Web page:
By Kelly Dearmore
By Jim Schutze
By Rachel Watts
By Lauren Drewes Daniels
By Anna Merlan
By Lee Escobedo
By Alice Laussade
Over the past four decades, a million rock and roll bands have made a hundred million rock and roll records. Some go on to sell millions of copies; some, a few thousand; most, maybe a few dozen cassettes. If, tomorrow, most of the would-be Neil Youngs and Kurt Cobains and Lou Reeds and Paul Westerbergs and Rickie Lee Joneses of this world disappeared forever into day jobs, no one would notice the difference, not even that pimple-faced kid over there wearing the Melvins T-shirt who's listening to the Fall and carrying around his Kiss Army lunch pail. He's got enough records stockpiled for the duration.
It is the cynical impulse that makes one wonder why, every second of every day, someone is picking up a guitar or a pair of drum sticks or a microphone and deciding he or she should form a rock and roll band when every note has been used in every combination in every song ever written. What in God's name is there left to say? And is there any new way to say it? Answers: nothing, and no.
Rock and roll, and especially "punk," was once a medium of frustration (sexual, political, etc.) and rage; it was the ultimate form of arrogance, bands of incorrigibles screaming words at an audience they were convinced hung on their every word and believed in what they did or didn't stand for. The stage was their soapbox, the instruments their medium, the hormones their message.
But lately, rock music means less and less: as we creep toward the millennium, it's becoming increasingly difficult to tell one band from the next as they all try to become the next This or this year's That. Indie-rock is more inbred than the family in Deliverance, a cross-eyed and feckless moron sprung from the loins of an industry that demands sameness.
J. Robbins, singer and guitarist for Jawbox, knows this. A decade ago, he did not even care for rock and roll, avoiding the popular music his high school friends listened to and sang along with, keeping to himself. It wasn't until a few of those friends began making him compilation tapes filled with the sounds of Joy Division and Wire and other English post-punk bands that he even considered the possibilities of rock and roll, and what it might mean to him. As Robbins recalls now, the music coming from those tapes sounded entirely brand-new to him--"as if it was being completely invented right now," he says, not merely some preserved artifact.
"That whole Punk Rock Year Zero thing really appealed to me," Robbins explains, "that thing of you're tired of having culture presented to you as a menu from which you can buy certain items. You just want to say, 'That's ridiculous. I don't have to buy any of these items.' Who's to say anything I make isn't just as valid? If I want to go make a record with my friend and we're beating on washtubs, it can be just as great a record as Led Zeppelin II.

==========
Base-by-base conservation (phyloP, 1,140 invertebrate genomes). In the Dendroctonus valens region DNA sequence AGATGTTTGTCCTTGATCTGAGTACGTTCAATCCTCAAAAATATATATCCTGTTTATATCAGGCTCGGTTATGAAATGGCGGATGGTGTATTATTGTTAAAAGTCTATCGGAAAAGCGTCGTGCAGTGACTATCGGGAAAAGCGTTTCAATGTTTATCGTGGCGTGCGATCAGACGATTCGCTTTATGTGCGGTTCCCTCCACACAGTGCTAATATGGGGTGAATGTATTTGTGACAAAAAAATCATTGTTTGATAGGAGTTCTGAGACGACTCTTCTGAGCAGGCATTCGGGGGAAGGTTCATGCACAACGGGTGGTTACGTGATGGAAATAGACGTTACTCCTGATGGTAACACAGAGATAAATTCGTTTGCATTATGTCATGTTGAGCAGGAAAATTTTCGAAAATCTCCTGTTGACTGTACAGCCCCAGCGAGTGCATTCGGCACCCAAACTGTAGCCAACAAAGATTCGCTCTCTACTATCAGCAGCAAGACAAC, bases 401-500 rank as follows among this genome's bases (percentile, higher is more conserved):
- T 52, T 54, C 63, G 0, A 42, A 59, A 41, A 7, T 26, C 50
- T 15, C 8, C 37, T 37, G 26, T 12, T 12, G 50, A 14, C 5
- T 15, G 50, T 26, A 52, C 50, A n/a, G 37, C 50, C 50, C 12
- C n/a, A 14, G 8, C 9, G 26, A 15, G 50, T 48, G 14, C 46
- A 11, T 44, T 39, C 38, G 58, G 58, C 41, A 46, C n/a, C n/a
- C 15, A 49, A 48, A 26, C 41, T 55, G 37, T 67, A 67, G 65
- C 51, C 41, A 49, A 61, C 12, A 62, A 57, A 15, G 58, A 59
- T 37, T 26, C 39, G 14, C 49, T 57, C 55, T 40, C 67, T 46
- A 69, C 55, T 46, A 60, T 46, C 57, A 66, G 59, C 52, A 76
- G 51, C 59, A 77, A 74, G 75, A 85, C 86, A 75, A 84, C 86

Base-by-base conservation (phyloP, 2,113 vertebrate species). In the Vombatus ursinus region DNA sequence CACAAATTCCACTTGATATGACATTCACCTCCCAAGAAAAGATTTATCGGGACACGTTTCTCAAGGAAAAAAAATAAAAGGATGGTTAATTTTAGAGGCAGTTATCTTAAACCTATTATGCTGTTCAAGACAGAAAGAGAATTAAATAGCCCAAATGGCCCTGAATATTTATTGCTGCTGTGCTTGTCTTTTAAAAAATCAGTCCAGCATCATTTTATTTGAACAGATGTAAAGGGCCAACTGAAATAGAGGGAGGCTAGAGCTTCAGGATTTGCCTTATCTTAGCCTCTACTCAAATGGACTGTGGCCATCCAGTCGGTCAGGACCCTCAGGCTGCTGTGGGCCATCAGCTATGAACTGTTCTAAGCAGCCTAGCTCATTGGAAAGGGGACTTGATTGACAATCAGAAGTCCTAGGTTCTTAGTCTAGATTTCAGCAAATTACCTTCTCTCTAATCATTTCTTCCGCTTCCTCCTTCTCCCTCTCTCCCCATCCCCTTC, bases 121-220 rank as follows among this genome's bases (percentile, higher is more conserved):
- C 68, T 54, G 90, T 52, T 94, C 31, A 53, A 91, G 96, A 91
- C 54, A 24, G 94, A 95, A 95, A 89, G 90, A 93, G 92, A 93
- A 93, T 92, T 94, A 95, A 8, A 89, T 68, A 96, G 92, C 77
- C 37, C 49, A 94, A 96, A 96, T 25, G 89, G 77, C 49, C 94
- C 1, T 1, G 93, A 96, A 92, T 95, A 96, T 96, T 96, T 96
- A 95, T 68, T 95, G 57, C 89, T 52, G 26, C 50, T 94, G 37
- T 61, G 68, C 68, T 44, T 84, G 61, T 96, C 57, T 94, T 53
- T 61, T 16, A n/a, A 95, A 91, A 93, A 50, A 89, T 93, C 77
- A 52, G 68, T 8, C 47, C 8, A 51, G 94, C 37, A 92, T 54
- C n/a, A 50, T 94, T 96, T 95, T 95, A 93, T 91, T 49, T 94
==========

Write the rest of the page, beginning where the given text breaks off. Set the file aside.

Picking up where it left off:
"I think that was the idea, just that it was this thing that wanted to be entirely new and was completely self-justifying. It was a feeling of empowerment."
Not long after that initial experience, Robbins picked up a bass and joined his first band, the Washington, D.C., hard-core band Government Issue that was often produced by Minor Threat's Ian MacKaye (later of indie-rock overlords Fugazi). But his "addiction to play music"--to make it personal, his own--was not fulfilled as a member of the rhythm section; he wanted to play guitar and sing his own words, and knew that friend Kim Coletta owned a bass. So, in 1989, with the addition of drummer Adam Wade (replaced by Zach Barocas in 1992, the same year guitarist Bill Barbot joined), they formed Jawbox and released their debut eponymous album a year later.
Over the next two years, they would release two more albums--Grippe and Novelty, each an extraordinary work--on MacKaye's Dischord label, the bastion of indie-rockness, hipper than a thousand Sub Pops because the bands on Dischord proudly proclaimed their disdain for major labels. Then, last year, Jawbox did the unthinkable and signed with Atlantic Records, Led Zeppelin's label since the fall of Rome. The promise of more money and more time was irresistible for the band, and Jawbox proved it was incorruptible. The band's For Your Own Special Sweetheart, released this spring, is a massive and devastating record.
Jawbox is a great band not because they're saying or doing anything particularly new, but because what they say and do is filled with tremendous passion and conviction; theirs is a brand of music that tugs at you, gnaws at you, gets inside you. It's at once powerful and beautiful, the combination of a whisper and a scream.
Jawbox is the antithesis of other hip pseudo-indie-rock bands like Superchunk and Pavement, groups that seem to have gotten into rock and roll because they thought it was cool, not because they thought they had anything to say or because they could say it all that interestingly. Pavement and their ilk are hip only to themselves, selfish, concerned with their place in the rock and roll food chain; they're aloof and disdainful, critical and almost mean-spirited, derivative without intent and annoying, so damned above it all. Theirs is pop music played within the quotation marks, rock and roll made by people who probably don't much care for people who make rock and roll.